Archive for the ‘after’ Category

Enough Already

Thursday, February 24th, 2011

A long while ago I mentioned that I was working with fancy set decorator and all around super star Laure Joliet on a TV makeover show. Well, it’s finally started airing on that new Oprah network and is called Enough Already with Peter Walsh. Laure already wrote a pretty awesome post explaining the whole shindig and the great folks involved like art director Mike, Heather, Barry and the whole crew. Laure also so kindly let me use her images below (did I mention she is also a killer photographer? I know, she is annoyingly good at everything) since with the madness of the schedule I never did get a decent shot.

When I say madness, I mean utter and complete madness.

Did I also mention that the show was about organizing and designing spaces for people with “extreme clutter” issues? Not quite hoarding, but teetering on the edge of the bell curve. Above is the “before” image of the dining room that Laure grabbed with her iPhone while they scouted the home.

How it worked was that in four days we had to remove everything, sort through it all, shop for essentials, install flooring and wall treatments and then makeover two to three rooms. During that time they are also filming things as well, so logistically it was nuts.

They were long – very very very long – and exhausting days but also incredibly exciting and fun. It seriously takes a huge bunch of folks to make these sort of transformations happen that quickly and everyone was surprisingly chipper and helpful and so well organized. It was a great team to be apart of.

Boom. Check out that blue grass cloth.

Look that’s a dining set! It was totally buried in that pile before, but now you can sit down and use it. Whenever possible we tried to reuse the owners original possessions and incorporate them in the new design. I liked that it wasn’t just about gutting everything and starting over, but that we truly did attempt to show how they could use their existing pieces to create a more cohesive and “designed” room.

See where that clock is and that little bit of credenza poking out under that big lamp? That’s this fireplace and this credenza (to the right) after we finished:

We also reused their existing chairs and added a rug and coffee table and lots of fancy pillows.

I’m proud of my fireplace vignetting – totally taking credit for that – but Laure found that really cool driftwood mirror!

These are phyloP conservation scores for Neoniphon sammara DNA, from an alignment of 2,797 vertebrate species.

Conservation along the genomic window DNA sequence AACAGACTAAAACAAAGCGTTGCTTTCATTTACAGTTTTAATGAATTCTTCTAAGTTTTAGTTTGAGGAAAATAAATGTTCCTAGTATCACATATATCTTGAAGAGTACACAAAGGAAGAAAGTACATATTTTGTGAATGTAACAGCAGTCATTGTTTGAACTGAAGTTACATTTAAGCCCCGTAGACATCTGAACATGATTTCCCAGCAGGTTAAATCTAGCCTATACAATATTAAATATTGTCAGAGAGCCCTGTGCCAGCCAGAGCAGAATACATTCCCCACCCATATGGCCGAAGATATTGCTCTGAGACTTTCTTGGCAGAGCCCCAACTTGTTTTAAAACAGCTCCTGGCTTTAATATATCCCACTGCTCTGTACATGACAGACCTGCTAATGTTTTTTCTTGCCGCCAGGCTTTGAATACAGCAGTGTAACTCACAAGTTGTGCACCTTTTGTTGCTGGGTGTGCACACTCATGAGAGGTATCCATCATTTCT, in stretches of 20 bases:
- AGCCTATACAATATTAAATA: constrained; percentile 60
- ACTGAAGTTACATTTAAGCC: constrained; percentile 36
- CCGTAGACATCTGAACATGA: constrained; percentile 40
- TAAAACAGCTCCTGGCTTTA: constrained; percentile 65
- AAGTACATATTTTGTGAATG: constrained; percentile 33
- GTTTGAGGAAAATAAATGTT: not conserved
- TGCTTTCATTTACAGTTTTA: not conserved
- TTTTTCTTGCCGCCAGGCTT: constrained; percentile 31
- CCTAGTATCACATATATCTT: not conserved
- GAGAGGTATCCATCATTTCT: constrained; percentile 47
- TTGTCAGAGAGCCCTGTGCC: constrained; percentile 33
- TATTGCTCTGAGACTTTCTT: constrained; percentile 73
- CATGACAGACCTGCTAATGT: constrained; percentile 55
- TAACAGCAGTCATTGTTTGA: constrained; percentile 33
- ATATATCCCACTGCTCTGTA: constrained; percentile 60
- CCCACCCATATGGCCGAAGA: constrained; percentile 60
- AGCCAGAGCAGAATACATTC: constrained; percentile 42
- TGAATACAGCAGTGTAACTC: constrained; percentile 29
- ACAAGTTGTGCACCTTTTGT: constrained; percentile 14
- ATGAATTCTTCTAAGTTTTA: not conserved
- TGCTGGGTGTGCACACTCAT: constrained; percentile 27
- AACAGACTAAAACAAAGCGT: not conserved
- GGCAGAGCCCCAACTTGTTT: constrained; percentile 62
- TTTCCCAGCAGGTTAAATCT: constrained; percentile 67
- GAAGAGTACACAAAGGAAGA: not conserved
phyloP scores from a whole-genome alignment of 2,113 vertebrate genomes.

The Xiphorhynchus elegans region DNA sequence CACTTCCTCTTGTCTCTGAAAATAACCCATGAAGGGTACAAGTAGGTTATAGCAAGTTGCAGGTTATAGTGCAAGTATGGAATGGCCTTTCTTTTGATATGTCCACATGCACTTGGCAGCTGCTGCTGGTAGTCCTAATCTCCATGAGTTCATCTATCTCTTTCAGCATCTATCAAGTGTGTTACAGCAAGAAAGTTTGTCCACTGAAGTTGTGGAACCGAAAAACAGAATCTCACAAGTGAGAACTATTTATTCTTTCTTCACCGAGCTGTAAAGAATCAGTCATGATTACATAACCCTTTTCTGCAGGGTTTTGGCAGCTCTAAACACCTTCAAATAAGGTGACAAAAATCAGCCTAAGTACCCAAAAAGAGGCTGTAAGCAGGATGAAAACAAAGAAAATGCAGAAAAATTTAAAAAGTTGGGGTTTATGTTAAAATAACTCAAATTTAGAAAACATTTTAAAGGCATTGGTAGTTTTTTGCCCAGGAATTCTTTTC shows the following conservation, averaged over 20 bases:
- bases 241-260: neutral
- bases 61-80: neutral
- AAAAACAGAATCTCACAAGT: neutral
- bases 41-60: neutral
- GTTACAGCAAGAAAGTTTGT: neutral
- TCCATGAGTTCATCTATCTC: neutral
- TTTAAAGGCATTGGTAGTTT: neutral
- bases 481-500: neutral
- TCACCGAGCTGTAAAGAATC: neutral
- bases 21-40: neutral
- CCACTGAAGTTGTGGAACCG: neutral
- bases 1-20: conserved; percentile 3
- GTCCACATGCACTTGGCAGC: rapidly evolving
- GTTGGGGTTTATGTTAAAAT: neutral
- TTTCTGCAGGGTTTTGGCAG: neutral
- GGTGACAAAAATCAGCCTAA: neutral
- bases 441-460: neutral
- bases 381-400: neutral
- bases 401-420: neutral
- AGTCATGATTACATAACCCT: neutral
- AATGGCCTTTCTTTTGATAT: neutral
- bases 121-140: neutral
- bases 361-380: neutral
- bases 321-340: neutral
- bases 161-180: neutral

With all the art we tried to take family pictures and enlarge them at Kinkos as well as reuse pieces they already had. Did you know that Kinkos can be kind of weird about that? Yeah. Seriously. I may have gotten into a bit of a tussle one late night with a Kinkos manager about enlarging a baby picture. Just be forewarned if you want to try to enlarge some family or personal photos, if the photo looks too “pro” they might freak out.

We got them this great sofa (which was a floor model from Blueprint) and a fancy new bubble lamp. Styling.

The other major room we tackled was their master bedroom. Don’t be fooled, Elmo is terrified.

Here’s the after.

So nice right? We installed hardwood floors and obviously had a major hook-up with a grass cloth company since there’s more nice grass cloth on the walls. I think it came out pretty well. Simple, relaxing and clutter free. Not like a scary pea green dungeon.

Thanks again to Laure for letting me use her images and for letting me join the crew. It was super awesome fun crazy exhausting, but ultimately warmed the cold little modernist cockles of my heart. It was incredible to see how utterly transformed these homes could be in just a few short days.

If you guys want to check it out on the TV – Enough Already airs on the Oprah Winfrey Network, Mondays at 8pm.

Butterfly Chairs

Monday, January 31st, 2011

I’ve been slowly amassing butterfly chair frames to use as seating around the fire pit for the past year or so. Unfortunately, buying individual frames over Craigslist is a bit of a problem when it comes to having all the chairs and their covers match. Why won’t a bunch of unconnected strangers in different towns have exactly what I want?! So inconsiderate.

Mismatched and falling apart, the random ugly slings on each chair were making things look a tad dorm room ghetto.

I recently received an email from Steve Dunning of Circa50 whose subject line literally read “help is on the way”. He had noticed my past post and how terrible the chairs were looking and then a wave of embarrassment about the state of my ghetto chair covers hit me like a tuna in the face. With much shame, I admitted that they had been neglected for far too long.

Thankfully, Circa50 rescued me yet again.

They sent six white indoor/outdoor vinyl weave slings in size D. The heavy duty exterior vinyl is a Circa50 exclusive and so very thick and fabulous to sit in – they are like white clouds of slingy heaven.

I can’t decide if six chairs may be a bit much around the fire pit, but once we install the stock tank pool I have a feeling that a pair will navigate over to the other side of the yard. Then it shall be decided…do I need still more? Probably…because I am obsessed with butterfly chairs…